The Unglamorous Life of an Editorial Assistant Struggling with Her Mother’s Mental Deterioration
The year I was born, Jackie Kennedy Onassis was working as an editor at Doubleday. I like to imagine that she sat down at a formidable dark-wood desk every morning, crisply dressed, and worked her way through manuscripts in silence, marking them up with a blue pencil, and that every afternoon at five pm her assistant knocked on her office door bearing a glass of perfectly chilled chardonnay.
Publishing was no longer quite so glamorous by the time I showed up. Neither, in fairness, was I.
I had interned at the merged Bantam Doubleday Dell in high school. I worked for a subsidiary rights coordinator and spent most of my time editing down cover copy into smaller and simpler segments, suitable for non-native English-speaking agents and scouts, for the rights guide. Twice a week after my last class ended, I took the subway to Times Square, hunkered down in an unused storeroom qua office, and typed happily away.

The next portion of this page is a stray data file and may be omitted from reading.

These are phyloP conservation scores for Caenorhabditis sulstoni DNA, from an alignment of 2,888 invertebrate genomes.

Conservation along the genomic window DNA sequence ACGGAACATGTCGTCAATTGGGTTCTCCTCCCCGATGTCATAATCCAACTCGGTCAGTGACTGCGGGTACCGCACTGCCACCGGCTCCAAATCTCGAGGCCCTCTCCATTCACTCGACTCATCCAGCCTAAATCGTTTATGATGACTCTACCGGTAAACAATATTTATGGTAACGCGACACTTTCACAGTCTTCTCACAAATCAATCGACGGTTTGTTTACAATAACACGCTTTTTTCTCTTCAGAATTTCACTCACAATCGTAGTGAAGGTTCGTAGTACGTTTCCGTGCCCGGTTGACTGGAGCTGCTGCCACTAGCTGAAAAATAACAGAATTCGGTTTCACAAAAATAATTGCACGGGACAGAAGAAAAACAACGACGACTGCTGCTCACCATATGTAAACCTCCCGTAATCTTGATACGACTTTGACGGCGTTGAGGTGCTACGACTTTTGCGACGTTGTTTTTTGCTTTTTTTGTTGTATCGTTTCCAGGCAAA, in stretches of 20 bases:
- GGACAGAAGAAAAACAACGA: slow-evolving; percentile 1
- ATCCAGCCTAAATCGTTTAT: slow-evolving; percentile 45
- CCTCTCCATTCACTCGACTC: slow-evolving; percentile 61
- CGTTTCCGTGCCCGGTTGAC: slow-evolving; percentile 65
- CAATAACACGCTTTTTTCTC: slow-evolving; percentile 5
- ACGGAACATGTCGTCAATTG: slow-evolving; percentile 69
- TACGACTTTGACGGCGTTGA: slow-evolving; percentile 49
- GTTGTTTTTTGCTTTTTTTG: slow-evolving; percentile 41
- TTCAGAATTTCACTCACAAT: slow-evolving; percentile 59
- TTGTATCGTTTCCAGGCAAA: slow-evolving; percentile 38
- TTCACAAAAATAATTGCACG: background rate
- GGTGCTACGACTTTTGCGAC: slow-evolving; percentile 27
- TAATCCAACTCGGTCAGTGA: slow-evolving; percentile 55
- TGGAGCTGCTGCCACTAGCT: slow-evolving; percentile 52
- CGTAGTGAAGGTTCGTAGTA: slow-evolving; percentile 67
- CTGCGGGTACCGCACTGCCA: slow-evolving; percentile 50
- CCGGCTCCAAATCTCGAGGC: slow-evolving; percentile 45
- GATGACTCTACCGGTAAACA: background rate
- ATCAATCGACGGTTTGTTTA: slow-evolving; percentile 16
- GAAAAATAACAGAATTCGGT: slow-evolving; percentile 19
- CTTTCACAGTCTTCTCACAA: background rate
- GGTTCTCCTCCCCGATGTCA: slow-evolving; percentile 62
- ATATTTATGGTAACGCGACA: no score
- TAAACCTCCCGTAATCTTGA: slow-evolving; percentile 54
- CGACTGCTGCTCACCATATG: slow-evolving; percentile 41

I was really in it for the book room: a bedroom-sized storage closet, crammed with metal shelving set in narrow aisles, with extra copies of books jammed in every which way. “Take whatever you want from there,” said my frazzled supervisor as she rushed by. She didn’t have to tell me twice. BDD published genre fiction, and piles of it. I stocked up on my beloved science fiction, piles of paperbacks with gleaming robots and ringed planets crowding the covers.
I piled up new fiction in hardcover—Hardcover! Unimaginable luxury!—and squirreled everything away in my bedroom. The next year, I passed that internship along to my camp friend Arie with tips on which managers to ask for interesting work, and painstakingly described directions from the elevator to the book room. No fool he, he came prepared with an empty backpack.